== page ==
Transition Albany’s Great Unleashing

Written by Kentaro Toyama on May 26, 2011

ALBANY, CA: “Urine, if you dilute it and drink it, is great for your health,” a woman claimed. My disbelief must have registered on my face, because she continued, “I used to do it all the time. It’s good for you!” I wasn’t sure that something that my body works so hard to get rid of should be ingested.

Luckily, Lourdes Gonzaga, the woman leading the group came to my rescue: “Of course, even if you doubt its medicinal value, urine is still great for your garden if you dilute it with water. It’s rich in nitrogen.”

And so went one lively discussion on a sunny California day at Transition Albany’s Great Unleashing, last Sunday, May 22nd. As with other Transition Towns, the goal of Albany’s Great Unleashing was to reach out to the local community and to invite more participation in the Transition movement, and to this end, it was a success. Over the day, over a hundred people gathered in the main auditorium of the city’s Veterans’ Memorial Building, to discuss and celebrate all things Transition – not bad for a town of 18,500 residents! 

The day started with a greeting from Albany’s mayor, Farid Javandel, and moved onto a plenary overview of the rationale underlying Transition. Attendees then broke up into “open space” discussion groups, in which people participated in group discussions around the topics of their choice. Topics included cooperative food gardening, a time bank to exchange services, alternative housing, community security, and natural options for medicine (the last being the group I participated in, in which the conversation above ensued). Later in the evening, Richard Heinberg, author of books such as The Party’s Over and Peak Everything, delivered a rousing lecture based on his upcoming book, The End of Growth. There were musical performances by Carol Swann, Betsy Rose, AshEL SeaSunZ, and Crow for Day, and the day closed with some contra dancing!

Richard Heinberg presenting

Richard Heinberg presenting

Transition Albany was founded by Catherine Sutton, an Albany resident who, for most of her life, has questioned the modern world’s preoccupation with material accumulation. I caught up with her the day after the Unleashing at a local café. Sutton could be actor Ian McKellen’s kinder, better-looking sister. She is tall, with white hair in a short bob, and carries the aura of someone used to command. But she’s always ready with a warm hug for friends, and encourages volunteers with a cheerful smile.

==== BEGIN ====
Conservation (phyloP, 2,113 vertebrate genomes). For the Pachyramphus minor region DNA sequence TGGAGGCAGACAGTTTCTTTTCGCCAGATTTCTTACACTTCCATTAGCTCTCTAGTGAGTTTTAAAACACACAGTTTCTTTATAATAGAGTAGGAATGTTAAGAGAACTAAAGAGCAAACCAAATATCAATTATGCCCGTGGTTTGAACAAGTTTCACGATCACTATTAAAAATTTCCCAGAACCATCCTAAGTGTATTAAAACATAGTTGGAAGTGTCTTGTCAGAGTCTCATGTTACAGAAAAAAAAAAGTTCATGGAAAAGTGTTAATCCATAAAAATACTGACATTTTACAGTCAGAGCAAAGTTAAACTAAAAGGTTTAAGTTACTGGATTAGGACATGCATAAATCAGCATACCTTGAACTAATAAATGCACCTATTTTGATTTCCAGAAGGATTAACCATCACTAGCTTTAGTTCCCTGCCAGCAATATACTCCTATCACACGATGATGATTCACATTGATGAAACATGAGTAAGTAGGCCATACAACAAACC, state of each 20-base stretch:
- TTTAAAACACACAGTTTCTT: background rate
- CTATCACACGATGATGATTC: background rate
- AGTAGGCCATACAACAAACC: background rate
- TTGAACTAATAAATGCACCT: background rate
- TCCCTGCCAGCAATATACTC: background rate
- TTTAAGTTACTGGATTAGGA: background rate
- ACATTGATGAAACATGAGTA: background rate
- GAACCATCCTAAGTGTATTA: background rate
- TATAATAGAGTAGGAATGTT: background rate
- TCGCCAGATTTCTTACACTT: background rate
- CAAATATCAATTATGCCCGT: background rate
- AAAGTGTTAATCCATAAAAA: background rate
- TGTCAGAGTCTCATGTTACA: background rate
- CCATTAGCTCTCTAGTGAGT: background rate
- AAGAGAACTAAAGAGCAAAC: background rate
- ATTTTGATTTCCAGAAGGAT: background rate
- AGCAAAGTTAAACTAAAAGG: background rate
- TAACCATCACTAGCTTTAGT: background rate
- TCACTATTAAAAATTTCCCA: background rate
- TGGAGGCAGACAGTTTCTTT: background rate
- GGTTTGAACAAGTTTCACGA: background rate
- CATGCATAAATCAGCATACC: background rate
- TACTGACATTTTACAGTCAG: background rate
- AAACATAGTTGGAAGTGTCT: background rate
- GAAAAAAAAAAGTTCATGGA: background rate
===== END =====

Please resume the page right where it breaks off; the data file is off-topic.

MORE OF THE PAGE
Sutton first heard about Transition in 2008 at an event in Oakland, and it was there that she found her present calling. She began by inviting friends to her house and giving Transition presentations (“a bit dry, but they get to the point”), and soon after convinced some of them to start a group in Albany, California. She drew courage from stories of other Transition Towns – she has visited several in England, including Totnes – and followed many of the guidelines provided by Transition documents.

It turns out that Albany has been cited by one study as California’s greenest city, so it was ripe for Transition. It sponsors its own clothing, produce, and dinner swaps, as well as a citywide garage sale. The city has begun to plant edibles in place of old landscaping on city property. The city council has committed to LED streetlights and has put in place a climate action plan.

Nevertheless, Sutton says that it’s been a challenge to get involvement from the broader community. Many of the city’s residents are affiliated with UC Berkeley in the next town over, and in spite of the university’s progressive reputation, people are often too busy with professional and family life to engage with Transition. Sutton herself strives to “get away from behind the PC,” and go out into the community to take opportunities to talk to people face to face.

I asked Sutton what advice she might give to a budding Transition Town, and she responded that it was important to get to know a community’s thought leaders and to “strike there.” The first priority is to listen, and to understand the concerns that people have. She emphasizes that Transition is not a group or an organization, but a movement, and that the essential activity was to build a network that would collectively bring about the change we all seek. People are often already engaged in urban farming, re-skilling, and reducing reliance on fossil fuels, even if they don’t call it Transition. Connect the dots and the future appears!


Kentaro Toyama is visiting scholar at UC Berkeley. He is writing a book tentatively titled A Different Kind of Growth: Wisdom in Global Development.

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